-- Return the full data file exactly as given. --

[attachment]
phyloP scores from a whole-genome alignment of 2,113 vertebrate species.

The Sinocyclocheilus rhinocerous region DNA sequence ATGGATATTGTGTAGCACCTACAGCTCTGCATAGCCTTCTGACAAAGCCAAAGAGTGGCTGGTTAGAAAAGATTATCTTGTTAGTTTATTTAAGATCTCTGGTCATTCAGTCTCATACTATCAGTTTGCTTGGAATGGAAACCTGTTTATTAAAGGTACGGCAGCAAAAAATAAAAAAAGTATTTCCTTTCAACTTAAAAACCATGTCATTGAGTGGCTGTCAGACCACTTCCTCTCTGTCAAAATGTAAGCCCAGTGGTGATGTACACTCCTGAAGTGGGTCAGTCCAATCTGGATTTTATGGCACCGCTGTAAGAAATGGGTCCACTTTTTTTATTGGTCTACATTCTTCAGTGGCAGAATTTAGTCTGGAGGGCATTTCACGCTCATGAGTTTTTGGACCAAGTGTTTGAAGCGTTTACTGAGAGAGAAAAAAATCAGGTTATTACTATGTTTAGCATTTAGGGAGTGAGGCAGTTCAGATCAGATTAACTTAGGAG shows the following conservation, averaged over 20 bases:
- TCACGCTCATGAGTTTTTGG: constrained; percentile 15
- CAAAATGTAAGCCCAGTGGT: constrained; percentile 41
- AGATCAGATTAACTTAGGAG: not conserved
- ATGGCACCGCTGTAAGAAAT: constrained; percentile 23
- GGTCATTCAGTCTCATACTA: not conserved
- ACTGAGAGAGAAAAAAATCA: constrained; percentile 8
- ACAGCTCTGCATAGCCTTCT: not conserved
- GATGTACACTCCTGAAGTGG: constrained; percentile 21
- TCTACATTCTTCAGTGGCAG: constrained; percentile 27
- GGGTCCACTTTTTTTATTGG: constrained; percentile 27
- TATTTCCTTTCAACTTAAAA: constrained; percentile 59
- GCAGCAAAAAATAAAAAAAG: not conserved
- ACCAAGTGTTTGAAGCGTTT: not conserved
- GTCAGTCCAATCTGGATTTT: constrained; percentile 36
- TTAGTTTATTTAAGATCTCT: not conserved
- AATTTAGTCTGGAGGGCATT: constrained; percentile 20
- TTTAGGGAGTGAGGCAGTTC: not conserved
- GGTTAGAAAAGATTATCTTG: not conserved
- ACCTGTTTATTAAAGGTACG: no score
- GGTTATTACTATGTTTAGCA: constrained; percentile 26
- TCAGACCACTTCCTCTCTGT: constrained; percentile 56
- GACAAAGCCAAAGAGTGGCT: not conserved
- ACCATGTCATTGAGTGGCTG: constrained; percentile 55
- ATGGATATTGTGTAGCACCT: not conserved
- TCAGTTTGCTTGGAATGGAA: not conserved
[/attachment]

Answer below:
phyloP scores from a whole-genome alignment of 2,113 vertebrate species.

The Sinocyclocheilus rhinocerous region DNA sequence ATGGATATTGTGTAGCACCTACAGCTCTGCATAGCCTTCTGACAAAGCCAAAGAGTGGCTGGTTAGAAAAGATTATCTTGTTAGTTTATTTAAGATCTCTGGTCATTCAGTCTCATACTATCAGTTTGCTTGGAATGGAAACCTGTTTATTAAAGGTACGGCAGCAAAAAATAAAAAAAGTATTTCCTTTCAACTTAAAAACCATGTCATTGAGTGGCTGTCAGACCACTTCCTCTCTGTCAAAATGTAAGCCCAGTGGTGATGTACACTCCTGAAGTGGGTCAGTCCAATCTGGATTTTATGGCACCGCTGTAAGAAATGGGTCCACTTTTTTTATTGGTCTACATTCTTCAGTGGCAGAATTTAGTCTGGAGGGCATTTCACGCTCATGAGTTTTTGGACCAAGTGTTTGAAGCGTTTACTGAGAGAGAAAAAAATCAGGTTATTACTATGTTTAGCATTTAGGGAGTGAGGCAGTTCAGATCAGATTAACTTAGGAG shows the following conservation, averaged over 20 bases:
- TCACGCTCATGAGTTTTTGG: constrained; percentile 15
- CAAAATGTAAGCCCAGTGGT: constrained; percentile 41
- AGATCAGATTAACTTAGGAG: not conserved
- ATGGCACCGCTGTAAGAAAT: constrained; percentile 23
- GGTCATTCAGTCTCATACTA: not conserved
- ACTGAGAGAGAAAAAAATCA: constrained; percentile 8
- ACAGCTCTGCATAGCCTTCT: not conserved
- GATGTACACTCCTGAAGTGG: constrained; percentile 21
- TCTACATTCTTCAGTGGCAG: constrained; percentile 27
- GGGTCCACTTTTTTTATTGG: constrained; percentile 27
- TATTTCCTTTCAACTTAAAA: constrained; percentile 59
- GCAGCAAAAAATAAAAAAAG: not conserved
- ACCAAGTGTTTGAAGCGTTT: not conserved
- GTCAGTCCAATCTGGATTTT: constrained; percentile 36
- TTAGTTTATTTAAGATCTCT: not conserved
- AATTTAGTCTGGAGGGCATT: constrained; percentile 20
- TTTAGGGAGTGAGGCAGTTC: not conserved
- GGTTAGAAAAGATTATCTTG: not conserved
- ACCTGTTTATTAAAGGTACG: no score
- GGTTATTACTATGTTTAGCA: constrained; percentile 26
- TCAGACCACTTCCTCTCTGT: constrained; percentile 56
- GACAAAGCCAAAGAGTGGCT: not conserved
- ACCATGTCATTGAGTGGCTG: constrained; percentile 55
- ATGGATATTGTGTAGCACCT: not conserved
- TCAGTTTGCTTGGAATGGAA: not conserved